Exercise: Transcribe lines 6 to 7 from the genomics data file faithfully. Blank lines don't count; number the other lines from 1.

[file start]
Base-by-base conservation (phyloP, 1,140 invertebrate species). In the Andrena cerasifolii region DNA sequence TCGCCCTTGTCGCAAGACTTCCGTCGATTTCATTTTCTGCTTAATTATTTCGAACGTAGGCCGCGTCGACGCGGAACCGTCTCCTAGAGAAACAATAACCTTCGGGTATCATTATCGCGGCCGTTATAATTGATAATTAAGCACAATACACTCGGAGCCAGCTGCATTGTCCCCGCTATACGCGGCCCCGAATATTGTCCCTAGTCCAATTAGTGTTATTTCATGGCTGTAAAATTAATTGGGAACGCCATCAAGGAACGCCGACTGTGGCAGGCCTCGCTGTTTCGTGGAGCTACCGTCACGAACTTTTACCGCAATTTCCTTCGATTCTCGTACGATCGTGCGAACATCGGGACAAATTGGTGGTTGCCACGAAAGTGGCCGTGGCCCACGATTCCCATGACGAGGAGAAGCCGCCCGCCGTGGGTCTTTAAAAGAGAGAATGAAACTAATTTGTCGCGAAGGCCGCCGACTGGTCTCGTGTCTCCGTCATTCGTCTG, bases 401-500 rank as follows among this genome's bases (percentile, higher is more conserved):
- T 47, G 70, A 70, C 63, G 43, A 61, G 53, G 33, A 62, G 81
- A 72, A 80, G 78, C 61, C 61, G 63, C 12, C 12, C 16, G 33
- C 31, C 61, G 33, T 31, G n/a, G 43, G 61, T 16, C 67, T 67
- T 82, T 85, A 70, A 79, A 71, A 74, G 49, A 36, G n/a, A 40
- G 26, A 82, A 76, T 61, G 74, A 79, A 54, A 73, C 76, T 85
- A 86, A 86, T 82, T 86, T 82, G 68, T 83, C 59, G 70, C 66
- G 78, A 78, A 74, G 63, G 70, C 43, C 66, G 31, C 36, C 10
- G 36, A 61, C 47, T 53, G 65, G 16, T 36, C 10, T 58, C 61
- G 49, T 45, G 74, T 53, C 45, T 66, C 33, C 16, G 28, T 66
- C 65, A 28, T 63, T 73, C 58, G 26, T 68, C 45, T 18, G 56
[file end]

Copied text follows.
- G 26, A 82, A 76, T 61, G 74, A 79, A 54, A 73, C 76, T 85
- A 86, A 86, T 82, T 86, T 82, G 68, T 83, C 59, G 70, C 66